Rabbi Debra Orenstein
Yom Kippur Sermon 5762
If there are any children here now under bar or bat mitzvah age, I want to ask parents to take them to childcare now. This is not a drash for young children. And if any teenagers or adults find my subject too disturbing, please take care of yourself however you need to--including by going for a walk and rejoining us for prayer in about half an hour.
For some people, this will be a very difficult sermon, and for others it may sound like nothing new. In fact, there is nothing new here. But there is something very old--as old as Adam and Eve--that we all have to face.
We have to face death.
The events of September 11 broke through some of our denial. The tragedy caused us to imagine, what if I was in that smoldering tower? What if my loved one were missing, and I was carrying one of those hand--made posters with all the statistics of height and weight and hair color? And how could I keep going past the terrible moment when I decided to put away the posters in a memorial book--lacking the usual memorial of a body, with its familiar/beloved height and weight and hair color?
With all the personal and global tragedy, still, we go back to normal. This normality has its virtues and even its heroism. Normal life was among the terrorists' targets. For some, daily errands can take on a kind of defiance that has become all-too-familiar to Israeli mall goers and restaurant diners. The most popular restaurant in Jerusalem today is Sbarro's.
But, with everything we have witnessed, do we really know that we are going to die? Do we really appreciate how precious and perilous life is?
Fragile as a sukkah.
In the words of the Psalmist: (103) the days of a human are as grass Flourishing like a flower in the field. The wind passes over it, and it is gone It is gone. You are gone.
Life is limited. Death cuts it short at any age.
We have a taste of this in rare moments Near death experiences. Loss of a loved one. And even these cataclysmic disruptions are temporary. With time, the keenness fades, and life returns to normal--which is to say, life returns to denial.
When you truly face your own mortality (either because of an imminent threat, or just in philosophical terms), then you stand at an awesome and fearsome precipice.
I stopped breathing once. In my unconscious state, I could still hear one paramedic tell the other, in a panicky voice, that I was turning blue.
I was much more frightened when I filled a bath at about age 14, forcing myself to contemplate the fact that I will die, for as long as it took the water to fill the tub. Those two minutes have informed all my life since.
Reb Zalman had a wonderful teaching when I told him about my topic today. He said," With all the work I have done on spiritual eldering, I truly faced my mortality. But, then, when they wheeled me in to surgery, I realized that I hadn't faced my dying."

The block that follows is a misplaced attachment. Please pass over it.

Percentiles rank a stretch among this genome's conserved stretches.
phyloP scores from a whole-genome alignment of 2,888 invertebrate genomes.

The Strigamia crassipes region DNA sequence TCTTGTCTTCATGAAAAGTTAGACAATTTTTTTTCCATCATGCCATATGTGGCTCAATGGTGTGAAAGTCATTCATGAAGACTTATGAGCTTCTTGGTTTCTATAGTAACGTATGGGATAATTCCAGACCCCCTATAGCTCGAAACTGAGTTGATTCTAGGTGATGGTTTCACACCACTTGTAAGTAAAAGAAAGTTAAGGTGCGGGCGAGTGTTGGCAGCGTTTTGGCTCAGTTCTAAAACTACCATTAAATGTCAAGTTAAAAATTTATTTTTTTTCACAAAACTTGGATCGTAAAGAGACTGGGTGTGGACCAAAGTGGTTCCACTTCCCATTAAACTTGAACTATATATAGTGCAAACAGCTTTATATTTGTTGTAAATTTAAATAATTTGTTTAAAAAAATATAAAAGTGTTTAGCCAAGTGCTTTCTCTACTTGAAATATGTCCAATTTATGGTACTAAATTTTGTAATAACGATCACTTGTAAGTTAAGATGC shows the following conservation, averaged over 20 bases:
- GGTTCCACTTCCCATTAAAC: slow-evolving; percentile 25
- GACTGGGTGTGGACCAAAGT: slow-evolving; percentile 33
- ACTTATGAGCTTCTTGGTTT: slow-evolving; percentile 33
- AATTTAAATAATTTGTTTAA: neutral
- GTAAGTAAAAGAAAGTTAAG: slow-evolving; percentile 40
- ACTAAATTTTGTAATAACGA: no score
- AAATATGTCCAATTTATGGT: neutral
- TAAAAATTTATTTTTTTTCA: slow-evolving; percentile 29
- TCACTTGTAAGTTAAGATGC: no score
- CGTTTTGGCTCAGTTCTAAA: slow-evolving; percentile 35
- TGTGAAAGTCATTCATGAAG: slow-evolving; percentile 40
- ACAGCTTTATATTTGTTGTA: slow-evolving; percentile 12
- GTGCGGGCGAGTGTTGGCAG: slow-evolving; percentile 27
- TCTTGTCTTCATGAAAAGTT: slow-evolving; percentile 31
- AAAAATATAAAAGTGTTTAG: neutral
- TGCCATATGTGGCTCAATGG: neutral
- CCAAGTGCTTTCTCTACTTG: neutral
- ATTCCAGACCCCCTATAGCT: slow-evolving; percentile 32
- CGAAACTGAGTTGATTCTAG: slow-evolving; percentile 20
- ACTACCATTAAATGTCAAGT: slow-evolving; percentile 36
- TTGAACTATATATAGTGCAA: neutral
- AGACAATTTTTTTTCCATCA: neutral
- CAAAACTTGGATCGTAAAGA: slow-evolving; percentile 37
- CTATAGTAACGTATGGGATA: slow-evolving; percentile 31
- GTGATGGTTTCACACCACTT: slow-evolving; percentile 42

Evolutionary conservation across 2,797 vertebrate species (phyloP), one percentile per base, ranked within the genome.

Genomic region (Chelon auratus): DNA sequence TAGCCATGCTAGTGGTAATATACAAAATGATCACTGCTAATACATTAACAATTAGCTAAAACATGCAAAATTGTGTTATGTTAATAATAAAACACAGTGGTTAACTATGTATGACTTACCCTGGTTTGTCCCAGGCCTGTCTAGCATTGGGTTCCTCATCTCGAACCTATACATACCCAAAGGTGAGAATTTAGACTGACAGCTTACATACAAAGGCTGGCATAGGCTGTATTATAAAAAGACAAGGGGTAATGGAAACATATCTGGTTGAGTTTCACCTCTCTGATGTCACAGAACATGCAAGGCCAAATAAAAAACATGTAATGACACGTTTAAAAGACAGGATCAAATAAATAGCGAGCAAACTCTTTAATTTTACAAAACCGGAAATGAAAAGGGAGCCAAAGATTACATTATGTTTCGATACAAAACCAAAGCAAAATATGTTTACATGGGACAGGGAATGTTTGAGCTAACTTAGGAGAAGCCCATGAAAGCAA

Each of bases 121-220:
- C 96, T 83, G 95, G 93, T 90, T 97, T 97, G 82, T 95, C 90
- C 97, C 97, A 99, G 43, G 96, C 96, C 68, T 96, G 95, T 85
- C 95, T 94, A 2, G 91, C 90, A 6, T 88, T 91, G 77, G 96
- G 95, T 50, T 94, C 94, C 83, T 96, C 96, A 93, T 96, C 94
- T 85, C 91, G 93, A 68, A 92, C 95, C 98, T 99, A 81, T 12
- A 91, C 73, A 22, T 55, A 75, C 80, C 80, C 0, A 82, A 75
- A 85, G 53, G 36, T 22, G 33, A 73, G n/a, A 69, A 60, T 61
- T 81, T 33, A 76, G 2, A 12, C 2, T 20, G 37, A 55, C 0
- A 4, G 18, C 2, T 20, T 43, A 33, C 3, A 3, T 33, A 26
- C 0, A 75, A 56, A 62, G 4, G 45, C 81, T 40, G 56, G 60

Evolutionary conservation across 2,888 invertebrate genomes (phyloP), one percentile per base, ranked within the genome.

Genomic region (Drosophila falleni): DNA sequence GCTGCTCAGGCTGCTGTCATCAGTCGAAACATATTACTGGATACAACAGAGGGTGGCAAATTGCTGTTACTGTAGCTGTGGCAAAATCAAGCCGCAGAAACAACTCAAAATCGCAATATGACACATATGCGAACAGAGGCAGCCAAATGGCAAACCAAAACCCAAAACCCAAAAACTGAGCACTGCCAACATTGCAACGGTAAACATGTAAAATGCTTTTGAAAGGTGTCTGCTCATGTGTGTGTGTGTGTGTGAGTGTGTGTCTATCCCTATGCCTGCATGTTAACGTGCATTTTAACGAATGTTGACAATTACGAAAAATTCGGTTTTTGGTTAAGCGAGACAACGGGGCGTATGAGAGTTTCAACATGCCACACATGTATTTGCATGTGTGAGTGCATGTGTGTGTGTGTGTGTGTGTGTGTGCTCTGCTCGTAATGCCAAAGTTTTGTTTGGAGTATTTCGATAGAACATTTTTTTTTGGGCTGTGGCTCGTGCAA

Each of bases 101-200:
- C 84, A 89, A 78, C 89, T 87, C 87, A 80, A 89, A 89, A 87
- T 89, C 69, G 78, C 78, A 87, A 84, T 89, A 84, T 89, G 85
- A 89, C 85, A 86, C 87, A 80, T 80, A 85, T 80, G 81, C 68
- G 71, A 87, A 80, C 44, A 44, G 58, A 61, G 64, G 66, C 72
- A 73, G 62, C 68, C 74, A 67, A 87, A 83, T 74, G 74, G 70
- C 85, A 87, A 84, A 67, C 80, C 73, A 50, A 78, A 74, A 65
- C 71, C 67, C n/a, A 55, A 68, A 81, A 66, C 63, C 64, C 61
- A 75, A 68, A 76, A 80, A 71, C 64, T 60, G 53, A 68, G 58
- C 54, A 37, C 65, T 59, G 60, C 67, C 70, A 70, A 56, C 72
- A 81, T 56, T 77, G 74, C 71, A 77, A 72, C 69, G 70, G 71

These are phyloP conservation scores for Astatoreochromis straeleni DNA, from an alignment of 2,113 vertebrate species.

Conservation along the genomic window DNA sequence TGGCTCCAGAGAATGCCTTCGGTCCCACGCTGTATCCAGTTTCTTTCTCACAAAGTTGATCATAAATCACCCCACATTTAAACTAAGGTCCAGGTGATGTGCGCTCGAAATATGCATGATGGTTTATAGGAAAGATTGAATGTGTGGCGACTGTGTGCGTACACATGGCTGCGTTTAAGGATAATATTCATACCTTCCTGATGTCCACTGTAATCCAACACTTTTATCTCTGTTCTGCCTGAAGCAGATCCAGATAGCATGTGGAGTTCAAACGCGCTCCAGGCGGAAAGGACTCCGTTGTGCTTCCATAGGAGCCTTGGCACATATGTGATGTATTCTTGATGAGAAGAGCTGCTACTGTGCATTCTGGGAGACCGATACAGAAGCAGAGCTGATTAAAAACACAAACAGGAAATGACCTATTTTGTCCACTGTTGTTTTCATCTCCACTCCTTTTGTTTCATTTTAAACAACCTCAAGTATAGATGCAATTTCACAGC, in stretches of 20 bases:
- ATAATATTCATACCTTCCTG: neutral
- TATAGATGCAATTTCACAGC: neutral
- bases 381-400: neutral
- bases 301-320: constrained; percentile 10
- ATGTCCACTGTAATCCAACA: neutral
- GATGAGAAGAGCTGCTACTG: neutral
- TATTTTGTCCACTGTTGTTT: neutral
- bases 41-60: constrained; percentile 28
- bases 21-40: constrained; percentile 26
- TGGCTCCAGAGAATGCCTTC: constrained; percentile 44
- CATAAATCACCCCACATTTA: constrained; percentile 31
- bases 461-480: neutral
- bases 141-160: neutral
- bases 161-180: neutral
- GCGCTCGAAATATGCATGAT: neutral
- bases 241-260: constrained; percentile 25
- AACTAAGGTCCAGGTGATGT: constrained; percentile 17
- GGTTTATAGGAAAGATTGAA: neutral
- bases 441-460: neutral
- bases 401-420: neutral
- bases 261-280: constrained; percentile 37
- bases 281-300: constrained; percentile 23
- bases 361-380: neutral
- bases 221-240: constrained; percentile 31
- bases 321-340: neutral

Another layer. Another attempt to comprehend the incomprehensible.
I want to tell you a brutal truth. I want to look at it together, and not avert our eyes, the way we usually do.
I will stop. I will die. Life will end for me. The world will go on without me. You will stop. Life will end for you. The world will go on without you. And maybe sooner than later.
No person, or pet, or possession you love will come with you. You will die.
This can be a statement of the obvious, or you can let it enter you with all your heart, and all your soul, and all your might.
I don't say dwell on death to scare you, or to be cruel, or depressing. More than one person observed to me about Rosh Hashana services, that I used less humor than usual. These days, like many people, I don't feel much like joking. Life and death seem very serious.
But I don't dwell on death just because of global events. I dwell on death because it is our great leverage in the work of tikkun perati, personal, inner repair--repentance, and forgiveness. Death can be a great impulse to better living.
Do you really know that you may run out of time before you realize your potential? How long do you want to take to reconcile with your family?
If you wait until you're ripe, you may wait too long. So say "l love you", now.
Forgive and ask forgiveness now. Contribute and volunteer with the resources you have
now. Unleash your creativity now.
This past year, the community of Makom Ohr Shalom has come face to face with death. It seemed, for part of the year, that we were going from funeral to funeral.
We lost three beloved members, Mike XXX, Ruth XXX, and Toby XXX--all died relatively young; the oldest in their early sixties. Each was integral to the community. All three were regulars at the Makom retreats and at services throughout the year.Mike was known for his inimitable Friday night dancing. Ruth, for her musical gifts, as arranger, composer, and singer. Toby contributed through Torah study and singing.
So much could be and has been said about their unique lives. I want to talk To you about their deaths. Whether you knew them or not, I think you can learn from them.
Ruth had pancreatic cancer--one of the most virulent forms of cancer. On average, people live only a few months after the diagnosis--and they suffer. More than most people--more, even, than most dying people--Ruth knew that she was dying.